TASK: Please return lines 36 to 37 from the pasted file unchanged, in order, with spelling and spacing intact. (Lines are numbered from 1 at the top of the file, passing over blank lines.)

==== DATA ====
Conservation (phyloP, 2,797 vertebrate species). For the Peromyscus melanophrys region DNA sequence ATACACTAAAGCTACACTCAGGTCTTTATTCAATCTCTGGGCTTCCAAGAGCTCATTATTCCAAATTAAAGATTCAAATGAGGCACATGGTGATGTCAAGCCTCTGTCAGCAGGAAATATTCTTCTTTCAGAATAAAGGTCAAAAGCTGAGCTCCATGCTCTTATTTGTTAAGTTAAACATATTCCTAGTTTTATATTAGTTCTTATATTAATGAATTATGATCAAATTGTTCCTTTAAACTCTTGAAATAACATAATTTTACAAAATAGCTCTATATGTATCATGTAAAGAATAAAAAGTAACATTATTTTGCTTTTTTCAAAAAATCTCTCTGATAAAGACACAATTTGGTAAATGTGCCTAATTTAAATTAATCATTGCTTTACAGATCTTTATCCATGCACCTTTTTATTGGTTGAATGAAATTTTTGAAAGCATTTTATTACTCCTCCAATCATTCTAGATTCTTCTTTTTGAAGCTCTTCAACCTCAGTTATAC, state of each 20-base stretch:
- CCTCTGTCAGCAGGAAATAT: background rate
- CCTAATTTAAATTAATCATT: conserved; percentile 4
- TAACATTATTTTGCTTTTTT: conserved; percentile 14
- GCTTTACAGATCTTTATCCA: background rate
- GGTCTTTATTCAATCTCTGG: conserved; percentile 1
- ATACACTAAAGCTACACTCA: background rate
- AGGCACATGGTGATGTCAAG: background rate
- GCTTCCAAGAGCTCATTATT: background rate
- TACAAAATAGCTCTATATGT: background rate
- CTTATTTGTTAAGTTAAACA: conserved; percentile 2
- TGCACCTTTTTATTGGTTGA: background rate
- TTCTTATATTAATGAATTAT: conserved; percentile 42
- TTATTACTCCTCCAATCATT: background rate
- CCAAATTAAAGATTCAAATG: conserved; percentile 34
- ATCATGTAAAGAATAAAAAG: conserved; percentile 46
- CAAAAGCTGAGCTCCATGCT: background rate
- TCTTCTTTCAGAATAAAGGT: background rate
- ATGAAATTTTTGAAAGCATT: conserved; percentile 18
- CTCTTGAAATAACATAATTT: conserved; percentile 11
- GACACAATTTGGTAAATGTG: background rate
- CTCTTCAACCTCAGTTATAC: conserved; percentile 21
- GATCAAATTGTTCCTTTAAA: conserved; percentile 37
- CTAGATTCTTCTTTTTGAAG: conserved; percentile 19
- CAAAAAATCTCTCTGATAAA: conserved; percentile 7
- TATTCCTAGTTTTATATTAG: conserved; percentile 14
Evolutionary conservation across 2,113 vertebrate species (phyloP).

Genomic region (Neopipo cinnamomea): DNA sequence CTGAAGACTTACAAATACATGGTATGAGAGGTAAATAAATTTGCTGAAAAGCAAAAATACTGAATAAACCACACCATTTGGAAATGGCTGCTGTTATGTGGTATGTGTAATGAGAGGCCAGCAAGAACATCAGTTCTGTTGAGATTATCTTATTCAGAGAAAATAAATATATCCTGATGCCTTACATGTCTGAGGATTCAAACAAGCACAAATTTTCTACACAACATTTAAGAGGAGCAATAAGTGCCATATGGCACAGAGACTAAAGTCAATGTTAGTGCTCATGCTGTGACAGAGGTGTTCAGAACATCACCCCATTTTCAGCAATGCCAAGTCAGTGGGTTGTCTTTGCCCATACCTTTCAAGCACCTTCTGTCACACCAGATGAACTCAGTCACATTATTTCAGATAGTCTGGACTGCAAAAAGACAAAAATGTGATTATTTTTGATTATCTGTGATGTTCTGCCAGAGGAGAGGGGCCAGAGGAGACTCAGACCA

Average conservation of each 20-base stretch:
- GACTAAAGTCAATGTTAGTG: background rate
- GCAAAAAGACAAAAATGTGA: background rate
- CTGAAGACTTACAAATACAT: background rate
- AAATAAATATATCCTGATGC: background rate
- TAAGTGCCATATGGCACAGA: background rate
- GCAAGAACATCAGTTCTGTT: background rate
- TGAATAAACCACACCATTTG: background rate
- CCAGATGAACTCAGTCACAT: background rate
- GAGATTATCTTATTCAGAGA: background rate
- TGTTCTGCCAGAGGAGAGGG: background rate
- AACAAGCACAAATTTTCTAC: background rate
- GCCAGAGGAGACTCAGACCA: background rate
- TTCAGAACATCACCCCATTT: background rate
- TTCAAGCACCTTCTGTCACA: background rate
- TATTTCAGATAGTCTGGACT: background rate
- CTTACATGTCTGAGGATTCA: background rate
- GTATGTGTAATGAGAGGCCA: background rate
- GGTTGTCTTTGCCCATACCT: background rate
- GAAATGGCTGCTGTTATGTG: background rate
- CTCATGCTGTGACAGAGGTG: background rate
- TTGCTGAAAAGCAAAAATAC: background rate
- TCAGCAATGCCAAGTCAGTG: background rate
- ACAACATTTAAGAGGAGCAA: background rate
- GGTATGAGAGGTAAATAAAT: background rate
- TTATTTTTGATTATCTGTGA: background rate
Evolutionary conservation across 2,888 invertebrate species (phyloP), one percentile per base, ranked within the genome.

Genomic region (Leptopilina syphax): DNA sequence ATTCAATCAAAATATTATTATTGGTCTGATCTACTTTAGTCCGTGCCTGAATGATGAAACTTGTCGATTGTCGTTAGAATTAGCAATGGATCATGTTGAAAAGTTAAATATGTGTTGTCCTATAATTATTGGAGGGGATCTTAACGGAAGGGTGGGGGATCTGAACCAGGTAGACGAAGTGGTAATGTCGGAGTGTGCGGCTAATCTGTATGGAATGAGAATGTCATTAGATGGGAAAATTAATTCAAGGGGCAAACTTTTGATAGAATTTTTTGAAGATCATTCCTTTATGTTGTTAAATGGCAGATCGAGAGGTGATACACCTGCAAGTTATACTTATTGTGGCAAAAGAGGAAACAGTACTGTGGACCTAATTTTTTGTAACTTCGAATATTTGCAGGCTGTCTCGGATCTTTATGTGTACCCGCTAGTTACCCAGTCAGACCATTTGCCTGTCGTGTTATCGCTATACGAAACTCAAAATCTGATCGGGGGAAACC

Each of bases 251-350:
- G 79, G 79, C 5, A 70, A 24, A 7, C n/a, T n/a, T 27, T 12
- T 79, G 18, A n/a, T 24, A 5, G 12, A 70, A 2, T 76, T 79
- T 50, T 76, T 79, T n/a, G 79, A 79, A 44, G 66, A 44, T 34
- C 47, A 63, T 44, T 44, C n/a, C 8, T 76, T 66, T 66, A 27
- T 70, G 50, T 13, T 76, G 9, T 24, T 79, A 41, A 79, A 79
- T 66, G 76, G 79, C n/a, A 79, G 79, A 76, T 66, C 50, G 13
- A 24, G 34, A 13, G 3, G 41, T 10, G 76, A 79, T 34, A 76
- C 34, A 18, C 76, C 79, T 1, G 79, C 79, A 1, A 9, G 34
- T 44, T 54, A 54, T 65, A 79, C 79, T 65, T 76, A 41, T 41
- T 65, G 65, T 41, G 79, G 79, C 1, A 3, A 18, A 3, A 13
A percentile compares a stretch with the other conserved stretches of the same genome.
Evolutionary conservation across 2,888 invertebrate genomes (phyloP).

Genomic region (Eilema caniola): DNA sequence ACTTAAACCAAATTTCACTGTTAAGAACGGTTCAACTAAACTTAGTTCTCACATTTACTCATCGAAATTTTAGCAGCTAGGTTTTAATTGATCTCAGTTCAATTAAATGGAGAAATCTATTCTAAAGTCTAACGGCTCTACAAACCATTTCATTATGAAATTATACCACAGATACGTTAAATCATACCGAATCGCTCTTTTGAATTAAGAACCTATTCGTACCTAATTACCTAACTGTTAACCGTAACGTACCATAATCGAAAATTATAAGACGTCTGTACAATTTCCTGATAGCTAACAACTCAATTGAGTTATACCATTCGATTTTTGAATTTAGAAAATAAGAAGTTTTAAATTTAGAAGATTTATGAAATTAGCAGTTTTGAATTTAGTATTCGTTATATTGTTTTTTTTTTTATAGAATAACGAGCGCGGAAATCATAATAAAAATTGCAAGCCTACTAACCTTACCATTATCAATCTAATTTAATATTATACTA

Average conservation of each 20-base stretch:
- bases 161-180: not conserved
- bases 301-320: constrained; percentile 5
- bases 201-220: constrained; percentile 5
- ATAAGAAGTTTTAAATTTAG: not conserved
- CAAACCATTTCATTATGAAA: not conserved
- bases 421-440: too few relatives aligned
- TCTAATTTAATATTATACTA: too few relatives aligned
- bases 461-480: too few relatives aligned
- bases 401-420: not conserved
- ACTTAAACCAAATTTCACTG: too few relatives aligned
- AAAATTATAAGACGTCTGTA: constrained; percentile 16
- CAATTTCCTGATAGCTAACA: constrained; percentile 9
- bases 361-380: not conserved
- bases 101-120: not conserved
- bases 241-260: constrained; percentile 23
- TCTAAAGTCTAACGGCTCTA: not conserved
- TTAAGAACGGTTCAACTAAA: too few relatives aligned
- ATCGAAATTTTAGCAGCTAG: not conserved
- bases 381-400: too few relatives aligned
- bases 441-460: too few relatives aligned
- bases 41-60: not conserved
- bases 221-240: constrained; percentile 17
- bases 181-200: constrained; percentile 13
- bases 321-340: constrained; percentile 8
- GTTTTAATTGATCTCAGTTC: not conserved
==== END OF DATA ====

- TGAATAAACCACACCATTTG: background rate
- CCAGATGAACTCAGTCACAT: background rate